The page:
A new study out explains why exercise is so important in preventing stroke. Women who take birth control pills or women who are post-menopausal and on hormone replacement therapy are at high risk for stroke. According to the American Heart Association (AHA), women who exercise moderately will have a decreased risk of stroke. This includes women who are taking hormone drugs, such as hormone replacement therapy (hrt) or hormone birth control pills. These latest findings were presented at the international stroke conference, which was held February 12-14 in San Diego.
The research suggests that there is a decreased risk among women who exercised for three years prior to starting any hormone replacement therapies. Overall women who exercised longer than the three-year period saw even lower risks of stroke. The study also determined that women who did not take hormone replacements, or women who stopped taking the hormones, saw their risks diminish over time.
Doctors suggest that women exercise for thirty minutes a day, at least three times a week, in order to cut down on their risk of stroke. This exercise can be anything from walking, bicycling, swimming, running or jogging. Most doctors agree that cardio is the best type of exercise for women who want to improve their health. It is important to remember that before starting any kind of exercise plan patients discuss it with their doctor, even a plan specifically for preventing stroke.
Sophia S. Wang, from Beckham Research Institute suggests that the effects of physical activity are almost immediately seen regardless whether a woman is post-menopause or pre-menopausal. She cautions that women do not have to do the “extreme boot camp” type of activities in order to see results. In fact she adds that strenuous activity such as running did not have as much an effect on women as moderate exercise like walking.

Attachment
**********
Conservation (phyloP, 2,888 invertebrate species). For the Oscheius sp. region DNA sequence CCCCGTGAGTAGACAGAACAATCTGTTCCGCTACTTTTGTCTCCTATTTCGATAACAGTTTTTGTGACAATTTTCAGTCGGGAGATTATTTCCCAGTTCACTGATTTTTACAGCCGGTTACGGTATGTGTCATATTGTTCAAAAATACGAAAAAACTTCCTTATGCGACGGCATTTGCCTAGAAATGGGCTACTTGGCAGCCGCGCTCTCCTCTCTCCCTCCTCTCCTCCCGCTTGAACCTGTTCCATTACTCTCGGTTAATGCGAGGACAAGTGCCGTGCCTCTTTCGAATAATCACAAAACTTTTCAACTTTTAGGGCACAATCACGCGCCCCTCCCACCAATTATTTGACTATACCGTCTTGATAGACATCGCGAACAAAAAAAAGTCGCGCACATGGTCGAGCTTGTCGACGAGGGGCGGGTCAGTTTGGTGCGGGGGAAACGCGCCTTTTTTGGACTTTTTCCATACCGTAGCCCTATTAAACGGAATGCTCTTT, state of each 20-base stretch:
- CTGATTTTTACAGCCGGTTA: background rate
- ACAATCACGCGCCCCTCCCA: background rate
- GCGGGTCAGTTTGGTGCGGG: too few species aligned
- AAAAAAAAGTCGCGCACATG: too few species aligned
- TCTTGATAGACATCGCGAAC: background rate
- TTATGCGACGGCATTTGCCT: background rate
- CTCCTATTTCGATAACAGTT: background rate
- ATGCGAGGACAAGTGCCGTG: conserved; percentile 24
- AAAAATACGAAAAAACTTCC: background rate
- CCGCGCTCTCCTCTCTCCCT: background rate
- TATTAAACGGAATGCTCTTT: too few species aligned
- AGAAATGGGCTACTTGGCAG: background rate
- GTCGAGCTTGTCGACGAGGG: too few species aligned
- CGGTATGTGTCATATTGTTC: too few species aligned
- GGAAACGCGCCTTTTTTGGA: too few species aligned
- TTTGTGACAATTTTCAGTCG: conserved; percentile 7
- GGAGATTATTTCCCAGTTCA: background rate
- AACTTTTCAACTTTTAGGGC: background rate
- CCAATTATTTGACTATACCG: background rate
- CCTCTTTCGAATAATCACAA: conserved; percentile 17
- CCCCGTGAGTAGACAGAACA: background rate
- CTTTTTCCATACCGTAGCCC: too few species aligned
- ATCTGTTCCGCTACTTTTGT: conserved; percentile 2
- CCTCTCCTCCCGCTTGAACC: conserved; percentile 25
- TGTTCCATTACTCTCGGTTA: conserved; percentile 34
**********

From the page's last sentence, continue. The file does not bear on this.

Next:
Women who are at a high risk for stroke are encouraged to discuss different exercise options with their doctors. The recent study did not find moderate exercise helping women who were obese or who had diabetes. Women with these types of health problems may still be at higher risk for stroke, even if they partake in daily exercise routines. In that case doctors recommend that their patients work on losing the weight, getting into better shape physically, and getting their blood sugar under control, all in an effort to prevent future health problems like stroke.
When preparing the new guidelines that came out earlier this month, the AHA found that women who had experienced hypertension during pregnancy, or preeclampsia, were at higher risk for stroke. This risk continues for years after the baby is born, even if a woman never experiences hypertension again. This is another reason why exercise is so important, women can begin an exercise routine prior to getting pregnant and for most women they will be able to continue with light exercise throughout their pregnancy.
Like obesity and diabetes, certain lifestyle choices can put a woman at higher risk for stroke. Smoking increases a woman’s risk of having a stroke if she is taking hormone replacement therapy or hormone birth control. The best option for women who are using any kind of hormone drugs is to stop smoking. Smoking cessation, exercise, eating healthy are all important activities that can help prevent stroke.
By Rachel Woodruff